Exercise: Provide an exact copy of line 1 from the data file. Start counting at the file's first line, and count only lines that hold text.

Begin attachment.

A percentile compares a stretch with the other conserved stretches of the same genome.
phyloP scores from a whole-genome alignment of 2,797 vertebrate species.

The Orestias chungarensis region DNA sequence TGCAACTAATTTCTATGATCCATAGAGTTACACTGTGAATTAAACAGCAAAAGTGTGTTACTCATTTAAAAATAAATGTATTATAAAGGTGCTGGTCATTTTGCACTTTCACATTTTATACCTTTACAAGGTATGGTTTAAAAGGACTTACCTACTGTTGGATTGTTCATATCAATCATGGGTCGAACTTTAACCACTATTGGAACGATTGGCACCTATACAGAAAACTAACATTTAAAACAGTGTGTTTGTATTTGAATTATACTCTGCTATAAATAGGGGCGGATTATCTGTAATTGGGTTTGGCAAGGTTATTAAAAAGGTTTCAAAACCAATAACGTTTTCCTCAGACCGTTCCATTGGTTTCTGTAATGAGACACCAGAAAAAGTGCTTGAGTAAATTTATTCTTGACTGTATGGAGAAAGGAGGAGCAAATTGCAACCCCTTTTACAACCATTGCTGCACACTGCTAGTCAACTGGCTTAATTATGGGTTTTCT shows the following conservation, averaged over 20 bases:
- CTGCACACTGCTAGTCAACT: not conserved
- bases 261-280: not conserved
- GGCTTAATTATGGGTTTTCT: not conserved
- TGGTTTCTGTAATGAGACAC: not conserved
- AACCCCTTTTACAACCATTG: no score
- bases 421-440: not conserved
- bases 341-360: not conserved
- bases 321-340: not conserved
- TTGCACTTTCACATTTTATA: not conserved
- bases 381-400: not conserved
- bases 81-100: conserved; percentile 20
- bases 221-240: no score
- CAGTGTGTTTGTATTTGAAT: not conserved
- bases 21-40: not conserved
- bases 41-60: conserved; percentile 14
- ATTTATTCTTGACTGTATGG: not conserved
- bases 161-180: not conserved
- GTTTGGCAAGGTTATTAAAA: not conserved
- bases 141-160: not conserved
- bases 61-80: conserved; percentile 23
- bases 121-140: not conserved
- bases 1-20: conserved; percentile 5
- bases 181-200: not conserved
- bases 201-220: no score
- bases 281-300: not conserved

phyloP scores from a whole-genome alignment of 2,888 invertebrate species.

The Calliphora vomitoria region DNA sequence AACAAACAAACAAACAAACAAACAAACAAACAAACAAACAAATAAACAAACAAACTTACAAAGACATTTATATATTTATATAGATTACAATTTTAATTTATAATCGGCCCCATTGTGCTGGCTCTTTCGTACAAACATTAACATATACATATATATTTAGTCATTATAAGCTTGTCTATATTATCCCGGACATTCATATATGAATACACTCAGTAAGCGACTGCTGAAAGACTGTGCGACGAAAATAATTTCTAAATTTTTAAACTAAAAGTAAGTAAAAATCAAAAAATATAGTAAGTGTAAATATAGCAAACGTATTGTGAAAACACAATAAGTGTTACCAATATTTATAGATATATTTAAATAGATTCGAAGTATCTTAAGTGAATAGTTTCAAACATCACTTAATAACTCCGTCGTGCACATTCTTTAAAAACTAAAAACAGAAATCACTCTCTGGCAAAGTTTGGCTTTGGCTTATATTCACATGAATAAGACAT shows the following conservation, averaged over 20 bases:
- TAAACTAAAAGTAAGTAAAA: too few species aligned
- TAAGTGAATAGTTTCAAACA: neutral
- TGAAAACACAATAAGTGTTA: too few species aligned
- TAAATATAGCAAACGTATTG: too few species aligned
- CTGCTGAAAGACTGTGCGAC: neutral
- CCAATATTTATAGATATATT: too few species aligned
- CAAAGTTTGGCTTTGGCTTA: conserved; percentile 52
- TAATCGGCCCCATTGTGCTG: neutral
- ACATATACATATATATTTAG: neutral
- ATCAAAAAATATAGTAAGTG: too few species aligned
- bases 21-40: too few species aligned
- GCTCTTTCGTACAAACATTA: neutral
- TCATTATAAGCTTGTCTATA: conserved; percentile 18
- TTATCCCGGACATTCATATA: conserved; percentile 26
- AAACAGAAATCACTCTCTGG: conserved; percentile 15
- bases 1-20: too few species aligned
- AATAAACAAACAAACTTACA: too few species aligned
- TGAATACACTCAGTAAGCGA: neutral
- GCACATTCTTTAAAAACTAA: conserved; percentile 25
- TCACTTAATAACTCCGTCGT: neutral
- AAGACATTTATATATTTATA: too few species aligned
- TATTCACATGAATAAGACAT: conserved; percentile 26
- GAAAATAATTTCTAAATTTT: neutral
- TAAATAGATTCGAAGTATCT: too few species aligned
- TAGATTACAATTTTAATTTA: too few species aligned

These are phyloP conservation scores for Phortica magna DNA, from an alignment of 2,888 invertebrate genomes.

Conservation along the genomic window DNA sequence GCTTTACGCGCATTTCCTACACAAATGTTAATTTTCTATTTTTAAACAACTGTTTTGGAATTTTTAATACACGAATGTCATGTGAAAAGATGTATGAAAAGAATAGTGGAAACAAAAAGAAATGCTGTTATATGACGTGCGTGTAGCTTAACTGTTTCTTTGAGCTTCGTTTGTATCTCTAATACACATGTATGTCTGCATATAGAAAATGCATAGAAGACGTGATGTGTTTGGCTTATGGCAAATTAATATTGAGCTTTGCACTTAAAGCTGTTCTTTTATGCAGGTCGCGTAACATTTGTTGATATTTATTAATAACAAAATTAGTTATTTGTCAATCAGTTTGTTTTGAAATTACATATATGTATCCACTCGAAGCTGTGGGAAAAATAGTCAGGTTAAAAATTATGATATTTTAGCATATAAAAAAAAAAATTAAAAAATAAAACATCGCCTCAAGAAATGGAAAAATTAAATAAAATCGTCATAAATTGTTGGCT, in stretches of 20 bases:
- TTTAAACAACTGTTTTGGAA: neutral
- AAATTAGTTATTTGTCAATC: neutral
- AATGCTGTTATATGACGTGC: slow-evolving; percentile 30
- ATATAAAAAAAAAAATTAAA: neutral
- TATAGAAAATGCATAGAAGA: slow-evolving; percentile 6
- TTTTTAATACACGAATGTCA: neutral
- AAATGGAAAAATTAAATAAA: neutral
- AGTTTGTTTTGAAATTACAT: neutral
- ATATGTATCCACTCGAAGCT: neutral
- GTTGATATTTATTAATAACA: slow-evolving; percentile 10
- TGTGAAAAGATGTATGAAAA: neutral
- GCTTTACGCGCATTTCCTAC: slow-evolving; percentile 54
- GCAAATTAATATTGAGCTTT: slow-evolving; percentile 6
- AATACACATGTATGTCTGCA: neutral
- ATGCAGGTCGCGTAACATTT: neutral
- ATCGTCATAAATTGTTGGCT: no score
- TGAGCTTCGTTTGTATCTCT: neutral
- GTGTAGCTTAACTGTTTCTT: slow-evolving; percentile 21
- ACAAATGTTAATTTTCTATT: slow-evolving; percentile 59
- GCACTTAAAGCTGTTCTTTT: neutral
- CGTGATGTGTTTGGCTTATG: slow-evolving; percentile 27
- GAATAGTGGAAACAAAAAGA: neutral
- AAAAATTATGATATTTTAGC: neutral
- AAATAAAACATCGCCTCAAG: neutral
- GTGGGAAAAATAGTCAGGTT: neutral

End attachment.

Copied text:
A percentile compares a stretch with the other conserved stretches of the same genome.